I received this set of black drawers (similar ones here) from a coworker who was leaving the classroom, and decided to move my craft supplies to it. This freed up my 3-tiered cart to act as my library, as shown in the picture.
Again, I organized the craft supplies by type into each drawer, and then used my free template to make the labels.
My favorite part about this set of drawers is that it made it really easy for me to allow students to pass out or turn in their supplies. They knew exactly where to find or put something away!
I don’t know about you, but I always end up with a TON of extra school supplies! Not that it isn’t welcome, but it can be a pain to store – especially in a small classroom. Thankfully, my classroom had built in shelving on one of the walls which came in handy. I found the best solution for storing my extra school supplies was in labeled bins placed on the shelves.
The bins are from Dollar Tree and have held up nicely over 4 years! I downloaded the labels on TpT years ago and printed on label paper. Labeling is essential for me, because I will never find anything if I don’t label. I simply made a label for each type of school supply and slapped it on a bin. This made it easy to find new supplies as we ran out of things.
Other Teacher Storage Ideas
Here are some of my other favorite storage options and how I use them! There are many ways to use each, though, so get creative!
Photo Storage Boxes
I’m pretty sure teachers use these things more than anyone else! Photo storage boxes are great because they are sturdy and the perfect size for storing things like tasks cards and writing prompts. You can get them in 4×6 or 5×7 sizes, in clear or color, individually or in larger sets. They are perfect for everything!
I like to use them to store my Math Writing Prompts and Math Toolboxes.
I personally use the clear Iris USA 4×6 photo boxes, but there are many options out there! You can also get these at Michael’s, but wait for a sale!
Portable Project Cases
I LOVE these Iris USA Portable Project Cases! These are great for storing larger centers, papers, projects, etc. I personally use them to store my Interactive Math Review Activities, but they are pretty versatile!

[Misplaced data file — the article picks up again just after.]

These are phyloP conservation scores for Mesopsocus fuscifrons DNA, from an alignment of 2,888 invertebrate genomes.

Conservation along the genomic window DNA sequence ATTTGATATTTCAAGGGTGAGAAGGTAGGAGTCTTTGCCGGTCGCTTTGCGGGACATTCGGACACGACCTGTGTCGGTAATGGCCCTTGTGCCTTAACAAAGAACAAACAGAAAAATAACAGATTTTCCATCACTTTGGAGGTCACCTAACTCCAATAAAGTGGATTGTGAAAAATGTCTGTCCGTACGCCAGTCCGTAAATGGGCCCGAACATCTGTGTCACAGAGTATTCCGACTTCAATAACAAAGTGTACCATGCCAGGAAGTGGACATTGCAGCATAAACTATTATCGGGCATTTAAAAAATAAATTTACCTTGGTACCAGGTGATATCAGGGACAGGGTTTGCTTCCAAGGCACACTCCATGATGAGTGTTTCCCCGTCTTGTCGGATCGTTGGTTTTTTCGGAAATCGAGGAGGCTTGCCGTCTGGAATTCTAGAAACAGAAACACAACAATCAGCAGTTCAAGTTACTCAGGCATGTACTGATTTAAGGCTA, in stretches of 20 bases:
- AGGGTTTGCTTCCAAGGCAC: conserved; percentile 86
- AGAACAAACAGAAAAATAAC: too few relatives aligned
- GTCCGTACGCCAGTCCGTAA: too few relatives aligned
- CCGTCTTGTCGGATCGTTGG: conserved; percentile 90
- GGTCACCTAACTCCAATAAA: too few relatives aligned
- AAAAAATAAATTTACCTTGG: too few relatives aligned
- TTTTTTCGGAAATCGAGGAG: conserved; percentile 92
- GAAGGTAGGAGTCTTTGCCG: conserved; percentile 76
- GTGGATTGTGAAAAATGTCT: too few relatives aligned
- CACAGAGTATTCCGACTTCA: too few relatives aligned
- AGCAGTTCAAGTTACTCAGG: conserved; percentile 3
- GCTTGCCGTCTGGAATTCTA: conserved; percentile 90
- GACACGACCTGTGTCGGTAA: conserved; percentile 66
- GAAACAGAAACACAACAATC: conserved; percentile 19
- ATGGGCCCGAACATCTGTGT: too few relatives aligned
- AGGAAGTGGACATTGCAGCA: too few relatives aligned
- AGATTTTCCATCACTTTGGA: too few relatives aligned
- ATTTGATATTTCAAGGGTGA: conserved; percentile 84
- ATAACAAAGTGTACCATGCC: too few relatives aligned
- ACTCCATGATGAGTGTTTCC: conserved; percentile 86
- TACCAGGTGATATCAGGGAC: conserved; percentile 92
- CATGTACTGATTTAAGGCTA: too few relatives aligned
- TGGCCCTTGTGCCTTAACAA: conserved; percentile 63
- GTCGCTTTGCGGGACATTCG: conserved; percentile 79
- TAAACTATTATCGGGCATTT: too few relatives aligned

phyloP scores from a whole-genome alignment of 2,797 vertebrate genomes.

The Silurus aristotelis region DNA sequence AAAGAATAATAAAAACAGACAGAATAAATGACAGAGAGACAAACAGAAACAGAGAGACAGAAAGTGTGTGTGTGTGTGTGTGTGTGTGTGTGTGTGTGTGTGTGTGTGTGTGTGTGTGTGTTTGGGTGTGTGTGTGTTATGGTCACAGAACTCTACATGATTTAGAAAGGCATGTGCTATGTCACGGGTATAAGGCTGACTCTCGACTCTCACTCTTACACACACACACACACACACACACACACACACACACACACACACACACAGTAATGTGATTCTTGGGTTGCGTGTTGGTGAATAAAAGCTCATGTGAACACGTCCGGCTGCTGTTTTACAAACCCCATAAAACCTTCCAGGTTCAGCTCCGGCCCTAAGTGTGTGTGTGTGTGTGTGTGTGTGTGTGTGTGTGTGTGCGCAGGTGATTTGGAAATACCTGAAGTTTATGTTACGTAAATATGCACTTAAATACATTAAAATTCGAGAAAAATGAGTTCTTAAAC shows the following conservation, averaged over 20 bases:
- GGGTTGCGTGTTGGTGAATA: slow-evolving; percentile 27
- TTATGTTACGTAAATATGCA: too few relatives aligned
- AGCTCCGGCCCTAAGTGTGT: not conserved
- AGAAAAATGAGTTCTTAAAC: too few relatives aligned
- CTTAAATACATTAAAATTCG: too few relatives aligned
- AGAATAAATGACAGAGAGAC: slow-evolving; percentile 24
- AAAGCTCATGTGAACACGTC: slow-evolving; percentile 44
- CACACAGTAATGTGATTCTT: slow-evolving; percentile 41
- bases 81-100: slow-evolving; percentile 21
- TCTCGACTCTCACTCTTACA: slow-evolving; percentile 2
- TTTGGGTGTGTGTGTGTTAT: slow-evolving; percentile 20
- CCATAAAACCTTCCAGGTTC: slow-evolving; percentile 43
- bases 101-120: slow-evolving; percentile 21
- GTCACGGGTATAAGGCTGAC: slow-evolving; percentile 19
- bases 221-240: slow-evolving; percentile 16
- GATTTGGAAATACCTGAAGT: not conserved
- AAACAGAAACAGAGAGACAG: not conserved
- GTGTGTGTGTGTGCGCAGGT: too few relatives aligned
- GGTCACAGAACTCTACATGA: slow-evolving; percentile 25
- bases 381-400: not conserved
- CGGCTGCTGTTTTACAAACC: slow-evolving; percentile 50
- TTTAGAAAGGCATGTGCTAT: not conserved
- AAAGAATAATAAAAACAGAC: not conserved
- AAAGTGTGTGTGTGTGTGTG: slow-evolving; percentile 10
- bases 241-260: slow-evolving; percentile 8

I love Sterilite drawers! Clearly, I use them to store all the random stuff I don’t have another place for. But they are also the perfect size for storing papers! The ones pictured are the medium 3-drawer unit, but I also have a couple of large units as well which I used to store copy paper, notebooks, and other things.
These exact labels and an editable version are available for free in my TpT store.
Divided Organizer Boxes
These boxes actually have a lot of different names and can be used for many different things! I’ve seen people use them to sort letterboard letters, mini erasers/counters, dice, and more. I found this one perfect for storing my class reward coupons.
I purchased mine at JoAnn’s, but here is a similar one on Amazon. I highly recommend getting one with adjustable dividers so you have more versatility!
Hopefully these teacher storage ideas have given you some great ideas for organizing your classroom! Good storage is key to getting any classroom organized, but please remember that it doesn’t have to cost a fortune! Don’t forget to check out the other posts in the series:
Part 1: Organization Basics
Part 2: Organization on a Budget
Part 3: How to Organize Paper Clutter
Part 4: Teacher Storage Ideas
Part 5: Teacher Time Management
Part 6: Teacher Organization Tips